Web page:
November 12, 2022 Facebook Twitter LinkedIn

Students in the experiential learning POL3408F: Ghana Field Course covered over 1,000 km in the West African country in eight days during their bottom-up exploration of the cocoa supply chain and related global governance issues. The 18 students conducted original field research and are producing major research papers on a range of interesting topics including the international political economy of cocoa production and marketing, local conflict prevention, resolution, peacemaking and peacebuilding practices, informal economy and governance, human rights, small-scale mining practices, land use, re/deforestation, sustainable development, gender, race, climate change, trade, foreign direct investment, and poverty reduction.

Led by Drs. Thomas Tieku and Erin Hannah, Associate Professors in the Department of Politics and International Relations, and teaching assistants Victoria Hinkson and Clara Graham, the group began their geographic and political journey on October 27 in Accra, the capital of Ghana. From there, they travelled to Kumasi in the savanna belt, to the Elubo border between Ghana and Cote D’Ivoire in the west, to Cape Coast in the central region, and finally back to Accra in the south.

Their experience started with a road trip to Kumasi where they had a working dinner with representatives of the Ghanaian academic community, the Palace of the King of Asante, the cocoa sector, and Ghanaian students at the Kwame Nkrumah University of Science and Technology (KNUST). Hinkson says that the interactive and highly educational meeting gave the students the opportunity to test the issues that formed the basis of their research in an informal and welcoming setting.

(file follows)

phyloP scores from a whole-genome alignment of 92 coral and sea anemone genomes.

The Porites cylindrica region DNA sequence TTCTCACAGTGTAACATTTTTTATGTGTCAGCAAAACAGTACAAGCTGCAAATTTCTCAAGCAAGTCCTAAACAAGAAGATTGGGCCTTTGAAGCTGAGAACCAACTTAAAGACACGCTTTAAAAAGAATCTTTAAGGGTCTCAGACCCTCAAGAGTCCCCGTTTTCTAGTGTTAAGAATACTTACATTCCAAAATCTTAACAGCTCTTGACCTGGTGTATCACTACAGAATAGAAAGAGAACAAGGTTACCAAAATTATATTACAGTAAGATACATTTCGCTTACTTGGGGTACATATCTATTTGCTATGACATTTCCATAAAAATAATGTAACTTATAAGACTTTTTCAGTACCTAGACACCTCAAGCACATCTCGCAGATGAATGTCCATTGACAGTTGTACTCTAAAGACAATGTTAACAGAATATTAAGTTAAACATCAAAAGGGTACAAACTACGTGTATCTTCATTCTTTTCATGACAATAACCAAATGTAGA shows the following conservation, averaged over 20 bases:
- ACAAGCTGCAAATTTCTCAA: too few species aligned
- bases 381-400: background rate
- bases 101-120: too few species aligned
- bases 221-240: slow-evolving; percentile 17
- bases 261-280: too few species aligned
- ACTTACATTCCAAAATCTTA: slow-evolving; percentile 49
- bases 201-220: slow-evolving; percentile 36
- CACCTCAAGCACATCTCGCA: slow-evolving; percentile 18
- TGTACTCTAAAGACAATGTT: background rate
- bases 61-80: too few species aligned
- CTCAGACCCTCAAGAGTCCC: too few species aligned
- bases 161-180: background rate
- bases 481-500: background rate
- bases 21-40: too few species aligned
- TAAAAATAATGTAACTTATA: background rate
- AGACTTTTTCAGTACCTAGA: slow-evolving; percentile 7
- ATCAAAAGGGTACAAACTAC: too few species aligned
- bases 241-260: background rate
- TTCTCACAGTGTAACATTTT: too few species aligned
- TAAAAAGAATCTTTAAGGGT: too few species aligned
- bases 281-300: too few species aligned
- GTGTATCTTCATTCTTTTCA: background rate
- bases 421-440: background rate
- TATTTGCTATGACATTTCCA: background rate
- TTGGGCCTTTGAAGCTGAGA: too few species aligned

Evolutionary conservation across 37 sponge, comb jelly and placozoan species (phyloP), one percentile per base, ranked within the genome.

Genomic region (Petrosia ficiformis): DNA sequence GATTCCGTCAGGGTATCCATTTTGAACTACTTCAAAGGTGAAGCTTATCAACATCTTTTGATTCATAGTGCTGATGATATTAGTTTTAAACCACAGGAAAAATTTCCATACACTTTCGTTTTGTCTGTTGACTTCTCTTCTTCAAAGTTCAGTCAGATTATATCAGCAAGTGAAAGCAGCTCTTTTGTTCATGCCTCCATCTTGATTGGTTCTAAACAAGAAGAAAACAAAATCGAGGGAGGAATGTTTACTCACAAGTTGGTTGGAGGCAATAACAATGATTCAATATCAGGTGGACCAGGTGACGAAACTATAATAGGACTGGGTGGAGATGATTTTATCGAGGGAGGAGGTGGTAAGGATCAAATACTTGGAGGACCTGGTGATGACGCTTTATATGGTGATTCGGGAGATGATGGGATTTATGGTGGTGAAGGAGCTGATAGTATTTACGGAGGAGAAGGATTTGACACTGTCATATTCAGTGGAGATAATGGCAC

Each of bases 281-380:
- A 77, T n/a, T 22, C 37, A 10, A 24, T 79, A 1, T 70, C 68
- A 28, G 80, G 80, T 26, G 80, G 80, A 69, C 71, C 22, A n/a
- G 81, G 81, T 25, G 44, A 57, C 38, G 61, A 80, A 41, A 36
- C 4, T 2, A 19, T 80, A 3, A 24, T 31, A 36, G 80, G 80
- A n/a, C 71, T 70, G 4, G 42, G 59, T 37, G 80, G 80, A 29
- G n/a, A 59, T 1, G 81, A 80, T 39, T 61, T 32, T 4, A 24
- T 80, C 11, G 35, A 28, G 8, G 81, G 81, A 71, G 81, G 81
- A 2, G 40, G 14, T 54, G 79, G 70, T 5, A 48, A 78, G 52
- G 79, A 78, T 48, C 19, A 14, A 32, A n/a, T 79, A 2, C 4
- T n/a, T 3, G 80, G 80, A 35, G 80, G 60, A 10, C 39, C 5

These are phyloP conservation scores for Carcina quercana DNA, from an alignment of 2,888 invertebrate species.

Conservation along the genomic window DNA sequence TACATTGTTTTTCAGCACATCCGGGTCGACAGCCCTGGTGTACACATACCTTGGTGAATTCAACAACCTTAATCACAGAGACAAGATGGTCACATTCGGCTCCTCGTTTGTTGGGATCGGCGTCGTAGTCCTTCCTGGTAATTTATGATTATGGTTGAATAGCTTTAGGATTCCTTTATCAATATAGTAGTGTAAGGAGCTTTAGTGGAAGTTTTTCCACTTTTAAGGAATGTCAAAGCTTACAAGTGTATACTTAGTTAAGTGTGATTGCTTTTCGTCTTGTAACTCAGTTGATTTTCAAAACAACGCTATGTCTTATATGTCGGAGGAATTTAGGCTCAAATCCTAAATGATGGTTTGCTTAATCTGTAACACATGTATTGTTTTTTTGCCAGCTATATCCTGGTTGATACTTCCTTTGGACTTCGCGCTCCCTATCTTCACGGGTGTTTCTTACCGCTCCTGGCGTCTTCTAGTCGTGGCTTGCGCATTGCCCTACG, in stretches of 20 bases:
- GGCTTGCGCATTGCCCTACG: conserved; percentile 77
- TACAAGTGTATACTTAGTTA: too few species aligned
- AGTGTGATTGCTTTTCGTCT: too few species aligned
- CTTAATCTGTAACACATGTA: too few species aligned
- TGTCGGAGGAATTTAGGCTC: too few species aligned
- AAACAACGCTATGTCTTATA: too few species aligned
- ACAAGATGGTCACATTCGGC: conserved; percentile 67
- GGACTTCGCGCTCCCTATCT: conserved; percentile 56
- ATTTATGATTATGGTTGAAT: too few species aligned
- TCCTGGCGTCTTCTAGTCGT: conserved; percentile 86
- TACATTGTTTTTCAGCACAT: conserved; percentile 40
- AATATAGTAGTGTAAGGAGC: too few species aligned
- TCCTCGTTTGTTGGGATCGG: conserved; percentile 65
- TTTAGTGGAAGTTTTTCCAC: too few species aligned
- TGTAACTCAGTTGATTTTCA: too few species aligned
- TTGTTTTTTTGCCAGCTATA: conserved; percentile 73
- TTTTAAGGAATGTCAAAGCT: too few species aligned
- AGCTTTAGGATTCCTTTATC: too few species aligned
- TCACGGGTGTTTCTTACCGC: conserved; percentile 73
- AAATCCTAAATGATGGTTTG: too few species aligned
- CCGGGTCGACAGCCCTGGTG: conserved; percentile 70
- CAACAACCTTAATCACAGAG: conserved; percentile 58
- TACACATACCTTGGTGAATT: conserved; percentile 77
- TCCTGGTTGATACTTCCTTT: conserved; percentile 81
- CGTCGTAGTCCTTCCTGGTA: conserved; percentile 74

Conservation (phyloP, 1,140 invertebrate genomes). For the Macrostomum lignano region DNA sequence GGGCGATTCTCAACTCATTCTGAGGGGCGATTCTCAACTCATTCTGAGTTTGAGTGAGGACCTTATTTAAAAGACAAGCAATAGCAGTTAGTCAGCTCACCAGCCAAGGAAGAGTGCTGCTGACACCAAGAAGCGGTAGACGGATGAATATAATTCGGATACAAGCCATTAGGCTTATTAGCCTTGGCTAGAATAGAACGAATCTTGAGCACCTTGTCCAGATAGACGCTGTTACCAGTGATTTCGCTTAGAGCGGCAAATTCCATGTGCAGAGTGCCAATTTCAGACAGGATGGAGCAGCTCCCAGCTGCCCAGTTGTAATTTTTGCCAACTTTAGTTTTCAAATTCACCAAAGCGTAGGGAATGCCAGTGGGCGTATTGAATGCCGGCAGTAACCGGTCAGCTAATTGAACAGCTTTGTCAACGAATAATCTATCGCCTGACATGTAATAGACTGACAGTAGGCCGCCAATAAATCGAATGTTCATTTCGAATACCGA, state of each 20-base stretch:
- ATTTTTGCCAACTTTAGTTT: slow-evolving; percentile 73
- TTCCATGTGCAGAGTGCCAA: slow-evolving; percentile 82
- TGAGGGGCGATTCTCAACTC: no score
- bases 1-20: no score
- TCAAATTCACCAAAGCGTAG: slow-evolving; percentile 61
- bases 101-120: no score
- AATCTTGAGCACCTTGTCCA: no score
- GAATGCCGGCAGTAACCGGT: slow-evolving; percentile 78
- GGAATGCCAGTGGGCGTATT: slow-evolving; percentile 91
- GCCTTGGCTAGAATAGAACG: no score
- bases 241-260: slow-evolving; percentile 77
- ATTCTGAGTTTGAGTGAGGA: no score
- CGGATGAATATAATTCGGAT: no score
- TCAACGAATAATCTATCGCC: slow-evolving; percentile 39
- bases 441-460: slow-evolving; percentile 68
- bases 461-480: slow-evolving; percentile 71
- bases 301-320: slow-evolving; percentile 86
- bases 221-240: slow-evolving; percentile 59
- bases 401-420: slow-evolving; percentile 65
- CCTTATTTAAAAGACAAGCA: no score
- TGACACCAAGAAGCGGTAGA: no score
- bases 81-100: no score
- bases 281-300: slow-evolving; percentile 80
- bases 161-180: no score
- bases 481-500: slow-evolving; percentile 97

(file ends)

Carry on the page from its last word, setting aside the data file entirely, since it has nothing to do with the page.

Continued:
The King’s group spent their second day in Kokofu, the spiritual and ancestral home of the Asante Confederation, which is one of the best-known Indigenous governance institutions in Africa. The confederation’s governance system is matrilineal and built around Queen Mothers and elderly women. Tieku says that funerals are particularly significant, displaying the social, cultural and political aspects of the Ghanian society. The Canadian visitors used their attendance at the funeral of Ex-Kokofuhemaa Nana Adwoa Pinamang, the former Queen Mother of Kokofu, as a gateway to understand the significance of the Chieftaincy system in contemporary Ghanaian politics, and the interaction between formal and informal governance structures. They met Omanhene, the Paramount Chief or King of the Kokofu Traditional Area, and sub-chiefs of the Kokofu Traditional Area to discuss the role of chiefs in Ghana’s development, including in poverty alleviation, dispute settlement, mediation, peace building and environmental protection.

Day Three was in Wassa Akropong with cocoa farmers, along with a cross section of stakeholders in the cocoa industry: teachers, agriculture extension farmers, cocoa purchasing clerks, a local councillor, and a representative from the cocoa marketing board. The group discussion brought out most of the key issues in both cocoa and chocolate value chains, such as local agricultural practices, gender inequality, cocoa pricing, poverty, impacts of small-scale artisanal mining on the cocoa industry and on the environment, child’s work, and the processes that makes Ghana’s cocoa considered the premium for cocoa produced in the chocolate value chain. Two students, Hannah Mankulich and Kaygen Dache, planted two cocoa trees named King’s Cocoa at Awurade Naye Bioh Farms. Tieku and students Ashley Vanderkuylen and Joshua Masters were guests on a local radio station to talk about their experiences interacting with local stakeholders in the cocoa value chain.

“My favourite part of this trip was definitely meeting the cocoa farmers and getting to know how they feel about issues pertaining to the cocoa supply chain and their role in it,” Rishita Shukla, a fourth-year student in Politics & International Relations and English.